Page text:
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To live your best life in retirement, it helps to make the most contributions while you’re working.

Employees who participate in 401(k) plans can put up to $23,000 in pretax or post-tax Roth contributions in 2024.

But there’s another limit, $69,000, including employee and employer contributions, that may let workers set aside even more. If the 401(k) plan allows for it, workers may add post-tax contributions beyond the $23,000 limit for 2024 up to $69,000, provided their salary is more than that threshold.

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That goes up to as much as $76,500 when including a $7,500 catch-up contribution for savers age 50 and older.

“If you want to save more for retirement, the best place to do it is to start with, does your plan allow for after-tax contributions?” said David Blanchett, a certified financial planner and head of retirement research at PGIM DC Solutions.

How a Roth may help you ‘save more effectively’

To maximize your post-tax savings, you may do an annual in-plan rollover to a Roth, he said, provided your employer offers this option.

“Then, if you wanted to save more effectively, you could then save your regular deferrals as Roth as well,” Blanchett said.

Having 100% Roth retirement savings could be a “smart move” for someone interested in maximizing retirement savings, he said.

For most people, traditional pretax contributions to retirement plans such as a 401(k) make sense because their tax rates will likely decline once they retire, Blanchett said.

However, Roth investments allow for the potential opportunity for savings by paying taxes at current rather than future rates, which tend to increase, he said.

That helps make Roth savings more valuable. When deferring 6% to traditional pretax retirement savings or 6% to post-tax Roth money, the Roth is actually worth 7% or 8%, Blanchett said.

Few investors max out their 401(k) contributions

Just reaching the $23,000 maximum 401(k) contribution — or $30,500 with the $7,500 catch-up contributions for those age 50 and older — is a feat for most workers.

In 2022, 15% of retirement plan participants saved the highest amount of $20,500 for that year, or $27,000 for those age 50 and older, according to Vanguard research.

Participants who successfully met those maximum thresholds tended to have high incomes, have longer tenures with their employers, are older in age and already have higher balances, according to Tiana Patillo, a CFP and financial advisor manager at Vanguard.

Principal Financial Group, a provider of 401(k) and other retirement plans, has defined “super savers” as those who contribute at least 15% of their pay toward retirement or 90% or more of the maximum allowed.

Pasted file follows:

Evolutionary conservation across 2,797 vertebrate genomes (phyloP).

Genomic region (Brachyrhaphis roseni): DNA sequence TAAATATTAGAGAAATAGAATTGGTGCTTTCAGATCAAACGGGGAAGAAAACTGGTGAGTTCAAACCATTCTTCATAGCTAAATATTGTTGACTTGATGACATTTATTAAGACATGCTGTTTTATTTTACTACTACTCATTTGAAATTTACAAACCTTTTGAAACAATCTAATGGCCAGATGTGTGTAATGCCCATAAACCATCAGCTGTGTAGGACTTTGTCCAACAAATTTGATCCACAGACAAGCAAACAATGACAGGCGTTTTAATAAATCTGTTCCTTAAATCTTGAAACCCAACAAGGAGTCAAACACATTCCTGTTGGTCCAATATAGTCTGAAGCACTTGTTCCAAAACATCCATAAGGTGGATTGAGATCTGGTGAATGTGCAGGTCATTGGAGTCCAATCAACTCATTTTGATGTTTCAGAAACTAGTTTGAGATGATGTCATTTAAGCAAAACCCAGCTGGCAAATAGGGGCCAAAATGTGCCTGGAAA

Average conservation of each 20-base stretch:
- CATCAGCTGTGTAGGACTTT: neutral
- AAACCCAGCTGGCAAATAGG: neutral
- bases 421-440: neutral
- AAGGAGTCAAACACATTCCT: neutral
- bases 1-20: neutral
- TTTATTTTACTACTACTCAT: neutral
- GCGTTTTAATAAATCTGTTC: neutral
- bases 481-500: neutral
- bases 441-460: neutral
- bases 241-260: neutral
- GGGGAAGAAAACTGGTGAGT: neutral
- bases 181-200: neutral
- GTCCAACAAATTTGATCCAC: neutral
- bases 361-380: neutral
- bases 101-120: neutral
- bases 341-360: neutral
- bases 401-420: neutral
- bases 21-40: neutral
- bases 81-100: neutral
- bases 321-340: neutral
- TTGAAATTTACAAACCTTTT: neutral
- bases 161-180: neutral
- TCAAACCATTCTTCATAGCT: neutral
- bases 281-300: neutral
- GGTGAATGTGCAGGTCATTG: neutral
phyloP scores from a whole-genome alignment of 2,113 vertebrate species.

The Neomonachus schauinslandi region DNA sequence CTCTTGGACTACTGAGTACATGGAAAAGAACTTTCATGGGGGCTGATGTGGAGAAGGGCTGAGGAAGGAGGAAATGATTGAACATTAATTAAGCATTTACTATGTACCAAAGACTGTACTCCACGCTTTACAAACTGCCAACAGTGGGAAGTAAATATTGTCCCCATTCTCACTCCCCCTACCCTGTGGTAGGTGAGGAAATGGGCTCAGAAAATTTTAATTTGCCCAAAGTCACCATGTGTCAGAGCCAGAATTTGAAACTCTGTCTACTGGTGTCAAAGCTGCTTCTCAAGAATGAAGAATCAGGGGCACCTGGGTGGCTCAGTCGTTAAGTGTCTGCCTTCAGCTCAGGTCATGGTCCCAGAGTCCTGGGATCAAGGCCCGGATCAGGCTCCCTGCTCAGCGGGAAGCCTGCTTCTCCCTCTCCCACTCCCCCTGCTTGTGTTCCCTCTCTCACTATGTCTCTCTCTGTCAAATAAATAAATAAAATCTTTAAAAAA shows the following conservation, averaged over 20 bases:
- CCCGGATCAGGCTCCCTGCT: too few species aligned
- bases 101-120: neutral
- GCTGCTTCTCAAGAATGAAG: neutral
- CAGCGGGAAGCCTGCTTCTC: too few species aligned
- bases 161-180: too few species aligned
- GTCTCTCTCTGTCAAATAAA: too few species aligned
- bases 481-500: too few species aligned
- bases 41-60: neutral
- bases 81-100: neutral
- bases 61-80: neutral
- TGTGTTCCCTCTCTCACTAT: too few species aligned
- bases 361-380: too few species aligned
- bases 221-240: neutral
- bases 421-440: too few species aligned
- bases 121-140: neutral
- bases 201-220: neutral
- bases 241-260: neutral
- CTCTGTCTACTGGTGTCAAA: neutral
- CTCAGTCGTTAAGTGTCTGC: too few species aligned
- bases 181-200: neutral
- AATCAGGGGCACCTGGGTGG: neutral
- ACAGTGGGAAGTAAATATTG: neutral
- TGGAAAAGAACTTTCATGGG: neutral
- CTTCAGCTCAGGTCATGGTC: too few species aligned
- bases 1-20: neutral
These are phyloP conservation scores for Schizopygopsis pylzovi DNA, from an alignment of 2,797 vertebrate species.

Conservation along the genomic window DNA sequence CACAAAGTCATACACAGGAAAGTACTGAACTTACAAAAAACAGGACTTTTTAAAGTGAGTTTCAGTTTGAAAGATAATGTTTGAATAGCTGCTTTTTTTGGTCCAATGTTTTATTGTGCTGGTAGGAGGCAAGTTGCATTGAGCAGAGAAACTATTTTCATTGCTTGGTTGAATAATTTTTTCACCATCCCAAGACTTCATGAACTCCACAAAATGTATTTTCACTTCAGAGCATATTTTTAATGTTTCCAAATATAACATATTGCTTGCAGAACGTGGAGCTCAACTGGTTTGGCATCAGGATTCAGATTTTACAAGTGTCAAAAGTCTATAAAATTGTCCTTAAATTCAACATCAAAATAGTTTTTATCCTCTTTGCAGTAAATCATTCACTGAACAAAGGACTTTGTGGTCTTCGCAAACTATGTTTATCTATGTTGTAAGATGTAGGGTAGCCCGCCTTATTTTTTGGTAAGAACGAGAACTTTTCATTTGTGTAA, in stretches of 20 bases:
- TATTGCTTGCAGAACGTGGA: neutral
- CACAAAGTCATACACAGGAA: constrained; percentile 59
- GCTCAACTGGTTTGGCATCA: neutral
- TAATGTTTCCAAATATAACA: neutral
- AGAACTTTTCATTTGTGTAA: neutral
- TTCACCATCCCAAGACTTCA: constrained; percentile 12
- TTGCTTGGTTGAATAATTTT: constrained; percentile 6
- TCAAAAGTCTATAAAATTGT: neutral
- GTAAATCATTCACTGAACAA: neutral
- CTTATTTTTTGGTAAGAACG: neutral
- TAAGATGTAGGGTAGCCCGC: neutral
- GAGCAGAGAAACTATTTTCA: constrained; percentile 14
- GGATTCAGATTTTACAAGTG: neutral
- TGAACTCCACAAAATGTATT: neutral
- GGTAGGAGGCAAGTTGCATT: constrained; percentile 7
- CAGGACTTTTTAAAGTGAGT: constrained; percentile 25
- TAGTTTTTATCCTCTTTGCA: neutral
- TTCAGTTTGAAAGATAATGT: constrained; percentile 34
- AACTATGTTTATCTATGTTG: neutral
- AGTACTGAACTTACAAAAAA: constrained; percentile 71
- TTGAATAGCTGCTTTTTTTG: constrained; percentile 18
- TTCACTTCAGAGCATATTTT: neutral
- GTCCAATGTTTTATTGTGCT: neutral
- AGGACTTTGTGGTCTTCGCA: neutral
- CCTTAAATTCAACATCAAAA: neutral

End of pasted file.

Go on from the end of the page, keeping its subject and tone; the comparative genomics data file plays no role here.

Beyond having high incomes, this cohort tends to share certain characteristics, according to Chris Littlefield, president of retirement and income solutions at Principal.

As of November, less than 3% of participants in retirement plans serviced by Principal had maxed out their 401(k) contributions for the year.

What workers can learn from ‘super savers’

Investors who do meet those thresholds tend to be very disciplined, have clearly defined goals for their retirement plans, are optimistic and excited about the future and tend to live modestly and below their means, Littlefield said.

When inflation prompted consumer prices to climb, super saver retirement investors still prioritized increasing their retirement contributions, Principal’s research found.

“You want to be fairly disciplined and try to take the emotion out of it, not being scared or overwhelmed,” Littlefield said.

Not all retirement savers can push their contributions to the maximum thresholds allowed. But experts say there are several tips that can help to push their savings levels higher.

1. Start with small steps

“We all need to start somewhere,” Littlefield said.

By setting aside what you can now, you’re giving that money time to compound, or earn returns on both your original principal and returns.

2.  Build in automatic increases

If you’re due to get a raise of 2% to 4% of your base salary from your employer this year, increase your retirement deferral rate ahead of that bump to your paycheck, Littlefield suggested.

Your retirement plan may even allow you to make it so those increases happen automatically, say with a 1% increase to your deferral rate that sets in at the beginning of January.

3. Contribute enough to get your employer match

Many employers will match your contributions up to a certain deferral amount, such as 4% or 6%.

You don’t want to necessarily miss out on the free money that’s in store from your employer,” Patillo said.

4. Budget wisely to preserve your retirement funds

To make room in your budget to maximize your retirement savings, cut down on any high-interest debts, Patillo recommends.

Also plan to set aside money toward an emergency fund, such as $25 to $50 per paycheck, with the goal of eventually reaching three to six months’ expenses, she said.

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